If you're planning on a big night out for New Year's Eve, here are five hangover helpers that can really help you avoid getting a hangover or may help you recover from one faster.
Google "Hangover Helper," and you'll get some 814,000 results, most of which will provide little -- if any -- help. A scientific review of the most popular Internet hangover "cures" published in BMJ reported that pills, powders and weird foods (e.g., Vegemite, pickled herring) lack scientific evidence that they work.
About three-quarters of drinkers will experience at least one hangover. A sobering fact is that abstinence is the only way to guarantee that you won't get the dreaded morning-after headache, nausea, dry mouth, dizziness and fatigue. And, aside from dialysis, there's not much you can do to make it quickly go away.
If you're planning a big night out this New Year's Eve, here are five ways to help avoid a hangover... and what to do if you should have one too many and feel a bit woozy the morning after.
• Stay hydrated... then rehydrate
Alcohol acts as a diuretic, so to help prevent a hangover, staying hydrated is key. Drink water, water and more water whenever you're drinking alcohol.
If your mouth feels like the Sahara when you wake up, rehydrate with liquids that provide electrolytes to get blood volume levels elevated more quickly than water alone. Try sports drinks, broth-based soups, fruit or vegetable juices, fruit smoothies, Pedialyte or coconut water.• Choose your drinks wisely
While all types of alcohol can lead to a hangover, darker drinks like red wine, whiskey, bourbon and brandy contain congeners that make hangovers more severe. Choose white wine and clear spirits instead. It has also been found that mixing hard liquor with fruit or vegetable juices may provide some protection possibly by providing fructose and glucose. Fructose, which is the main sugar in fruits, vegetables, honey and agave, has been linked with speedier metabolism of alcohol, which can reduce hangover risk. In addition, alcohol lowers blood sugar levels, so eating simple carbs helps return blood sugar levels to normal.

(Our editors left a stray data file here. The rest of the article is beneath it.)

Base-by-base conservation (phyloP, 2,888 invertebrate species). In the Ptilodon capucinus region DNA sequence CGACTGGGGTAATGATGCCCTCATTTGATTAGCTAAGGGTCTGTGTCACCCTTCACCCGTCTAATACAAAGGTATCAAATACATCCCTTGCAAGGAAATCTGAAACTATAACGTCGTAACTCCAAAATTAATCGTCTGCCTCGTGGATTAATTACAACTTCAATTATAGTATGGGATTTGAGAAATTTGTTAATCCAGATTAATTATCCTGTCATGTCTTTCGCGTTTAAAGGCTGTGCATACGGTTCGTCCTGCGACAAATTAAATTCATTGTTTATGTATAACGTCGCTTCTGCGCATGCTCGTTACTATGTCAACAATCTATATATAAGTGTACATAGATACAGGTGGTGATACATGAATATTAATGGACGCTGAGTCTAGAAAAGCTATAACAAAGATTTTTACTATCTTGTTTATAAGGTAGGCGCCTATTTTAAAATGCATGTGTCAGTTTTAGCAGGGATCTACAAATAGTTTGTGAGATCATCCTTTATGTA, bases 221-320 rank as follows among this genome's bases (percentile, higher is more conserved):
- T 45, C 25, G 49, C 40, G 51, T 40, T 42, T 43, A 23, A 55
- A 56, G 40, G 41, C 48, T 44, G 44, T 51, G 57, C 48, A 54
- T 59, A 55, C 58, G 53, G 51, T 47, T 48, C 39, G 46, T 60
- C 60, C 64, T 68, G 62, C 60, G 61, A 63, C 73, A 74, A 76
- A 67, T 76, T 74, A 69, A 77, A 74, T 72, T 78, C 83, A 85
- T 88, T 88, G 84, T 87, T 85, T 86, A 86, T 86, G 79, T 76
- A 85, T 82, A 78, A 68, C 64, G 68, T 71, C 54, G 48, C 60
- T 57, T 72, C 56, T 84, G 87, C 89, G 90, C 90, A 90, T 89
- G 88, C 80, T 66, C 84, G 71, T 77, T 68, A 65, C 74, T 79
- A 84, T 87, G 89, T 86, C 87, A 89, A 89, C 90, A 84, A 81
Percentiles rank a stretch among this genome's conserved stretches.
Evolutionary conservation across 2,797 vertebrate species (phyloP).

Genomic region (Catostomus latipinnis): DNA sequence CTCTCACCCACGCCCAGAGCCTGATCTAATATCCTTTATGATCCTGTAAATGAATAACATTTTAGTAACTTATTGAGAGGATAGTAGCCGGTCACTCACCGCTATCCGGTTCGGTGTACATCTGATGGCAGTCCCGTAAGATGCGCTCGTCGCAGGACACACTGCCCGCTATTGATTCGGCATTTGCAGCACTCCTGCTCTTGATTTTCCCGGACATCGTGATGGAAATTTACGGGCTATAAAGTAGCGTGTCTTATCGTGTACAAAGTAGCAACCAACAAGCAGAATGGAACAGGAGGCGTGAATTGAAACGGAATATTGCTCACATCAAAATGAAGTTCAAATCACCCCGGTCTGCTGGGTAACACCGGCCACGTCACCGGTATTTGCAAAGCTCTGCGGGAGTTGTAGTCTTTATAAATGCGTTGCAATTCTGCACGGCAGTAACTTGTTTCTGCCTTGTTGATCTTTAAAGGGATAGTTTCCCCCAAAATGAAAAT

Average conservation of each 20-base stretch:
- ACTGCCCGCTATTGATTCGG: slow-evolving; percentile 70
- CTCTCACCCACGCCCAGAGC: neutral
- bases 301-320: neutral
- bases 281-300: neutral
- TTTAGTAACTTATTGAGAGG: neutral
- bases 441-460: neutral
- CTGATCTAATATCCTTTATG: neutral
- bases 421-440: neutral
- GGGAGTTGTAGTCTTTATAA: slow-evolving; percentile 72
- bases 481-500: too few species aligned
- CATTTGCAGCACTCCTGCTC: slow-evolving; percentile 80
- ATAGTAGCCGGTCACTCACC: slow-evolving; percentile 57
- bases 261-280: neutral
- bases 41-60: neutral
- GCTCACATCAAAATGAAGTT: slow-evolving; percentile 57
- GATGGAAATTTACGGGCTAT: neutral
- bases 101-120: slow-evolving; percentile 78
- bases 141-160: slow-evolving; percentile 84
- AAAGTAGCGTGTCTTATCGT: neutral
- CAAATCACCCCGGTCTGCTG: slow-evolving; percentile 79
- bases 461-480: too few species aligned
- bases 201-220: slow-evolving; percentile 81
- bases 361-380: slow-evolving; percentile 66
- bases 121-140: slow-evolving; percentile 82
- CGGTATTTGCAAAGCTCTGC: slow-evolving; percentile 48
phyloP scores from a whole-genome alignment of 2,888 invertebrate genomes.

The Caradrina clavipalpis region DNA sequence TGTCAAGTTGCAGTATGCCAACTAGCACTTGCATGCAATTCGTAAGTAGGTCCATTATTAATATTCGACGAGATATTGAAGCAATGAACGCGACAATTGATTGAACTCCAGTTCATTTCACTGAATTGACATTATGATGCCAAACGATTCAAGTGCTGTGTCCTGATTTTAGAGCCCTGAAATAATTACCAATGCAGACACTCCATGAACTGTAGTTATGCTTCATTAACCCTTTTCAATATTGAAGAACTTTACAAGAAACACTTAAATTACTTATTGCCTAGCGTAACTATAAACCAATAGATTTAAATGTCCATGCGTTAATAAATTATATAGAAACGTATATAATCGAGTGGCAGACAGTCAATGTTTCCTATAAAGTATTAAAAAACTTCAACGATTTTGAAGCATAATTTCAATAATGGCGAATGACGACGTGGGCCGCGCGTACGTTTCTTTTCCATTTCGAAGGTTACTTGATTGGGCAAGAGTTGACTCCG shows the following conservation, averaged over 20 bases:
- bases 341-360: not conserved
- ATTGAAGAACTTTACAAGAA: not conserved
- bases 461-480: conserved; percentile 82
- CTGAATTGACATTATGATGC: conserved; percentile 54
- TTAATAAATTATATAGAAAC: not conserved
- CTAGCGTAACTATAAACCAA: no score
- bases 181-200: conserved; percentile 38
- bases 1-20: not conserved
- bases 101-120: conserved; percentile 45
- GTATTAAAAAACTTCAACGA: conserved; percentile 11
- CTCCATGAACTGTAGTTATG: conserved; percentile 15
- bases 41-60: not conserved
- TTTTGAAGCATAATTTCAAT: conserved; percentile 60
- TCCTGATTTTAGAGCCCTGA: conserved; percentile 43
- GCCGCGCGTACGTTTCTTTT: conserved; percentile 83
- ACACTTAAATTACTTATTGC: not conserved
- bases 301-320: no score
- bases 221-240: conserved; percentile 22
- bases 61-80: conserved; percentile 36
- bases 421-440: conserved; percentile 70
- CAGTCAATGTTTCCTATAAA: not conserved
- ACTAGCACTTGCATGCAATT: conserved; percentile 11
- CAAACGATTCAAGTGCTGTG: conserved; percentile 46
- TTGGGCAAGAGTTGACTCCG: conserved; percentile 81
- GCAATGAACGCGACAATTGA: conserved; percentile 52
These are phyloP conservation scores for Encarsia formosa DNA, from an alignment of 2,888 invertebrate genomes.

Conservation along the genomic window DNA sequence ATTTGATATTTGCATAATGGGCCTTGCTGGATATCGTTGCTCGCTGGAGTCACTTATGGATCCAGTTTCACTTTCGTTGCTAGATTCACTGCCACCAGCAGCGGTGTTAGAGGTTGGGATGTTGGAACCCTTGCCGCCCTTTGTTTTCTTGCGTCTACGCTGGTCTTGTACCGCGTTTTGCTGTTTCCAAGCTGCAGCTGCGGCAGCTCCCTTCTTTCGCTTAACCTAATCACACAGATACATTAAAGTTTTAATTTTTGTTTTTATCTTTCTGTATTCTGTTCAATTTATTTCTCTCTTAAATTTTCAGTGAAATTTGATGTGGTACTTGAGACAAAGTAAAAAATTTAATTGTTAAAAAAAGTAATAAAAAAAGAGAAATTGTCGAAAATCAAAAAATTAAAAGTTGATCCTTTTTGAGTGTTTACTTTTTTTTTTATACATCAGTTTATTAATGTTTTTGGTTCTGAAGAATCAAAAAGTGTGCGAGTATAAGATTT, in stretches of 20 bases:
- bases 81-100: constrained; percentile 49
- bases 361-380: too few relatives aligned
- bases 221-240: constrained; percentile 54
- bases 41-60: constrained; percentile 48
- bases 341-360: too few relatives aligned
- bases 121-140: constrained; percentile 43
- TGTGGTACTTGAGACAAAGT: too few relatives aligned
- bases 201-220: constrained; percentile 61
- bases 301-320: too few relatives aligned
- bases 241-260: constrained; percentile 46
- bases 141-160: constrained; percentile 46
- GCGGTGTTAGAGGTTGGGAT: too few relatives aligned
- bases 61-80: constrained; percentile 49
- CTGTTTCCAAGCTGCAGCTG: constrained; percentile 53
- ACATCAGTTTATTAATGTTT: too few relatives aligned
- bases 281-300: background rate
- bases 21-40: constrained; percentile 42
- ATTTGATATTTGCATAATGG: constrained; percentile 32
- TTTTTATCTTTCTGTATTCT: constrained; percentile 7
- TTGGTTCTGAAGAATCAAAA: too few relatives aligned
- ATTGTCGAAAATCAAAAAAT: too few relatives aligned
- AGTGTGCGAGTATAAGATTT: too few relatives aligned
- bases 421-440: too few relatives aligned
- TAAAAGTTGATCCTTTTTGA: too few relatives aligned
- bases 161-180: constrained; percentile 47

• Take an aspirin or ibuprofen
An aspirin or ibuprofen (don't take Tylenol, as it's harder on your stomach) can help with your headache and other hard night-related aches and pains.
• Try eggs and toast
There's no surprise that fried egg sandwiches and omelets are among the most-recommended morning-after meals. Eggs are rich in cysteine, which may help the liver breakdown acetaldehyde, the by-product of alcohol metabolism that makes us feel ill. Having your eggs with toast will help stabilize blood sugar levels, if they have dropped from excessive alcohol.
• Go back to bed
There's a reason why we feel so fatigued and have a hard time thinking clearly when we're hungover: Alcohol disrupts sleep and robs you of precious R.E.M. sleep time, so you don't feel rested when you wake up. The best way to feel better if you have a hangover, is to follow the advice above and grab more Zzzs.
Iber JL. The effect of fructose on alcohol metabolism. Arch Intern Med. 1977;137(9):1121 http://archinte.jamanetwork.com/article.aspx?articleid=586971
Pittler MH, Verster JC and Ernst E. Interventions for preventing or treating alcohol hangover: systematic review of randomized controlled trials. BMJ 2005;331:1515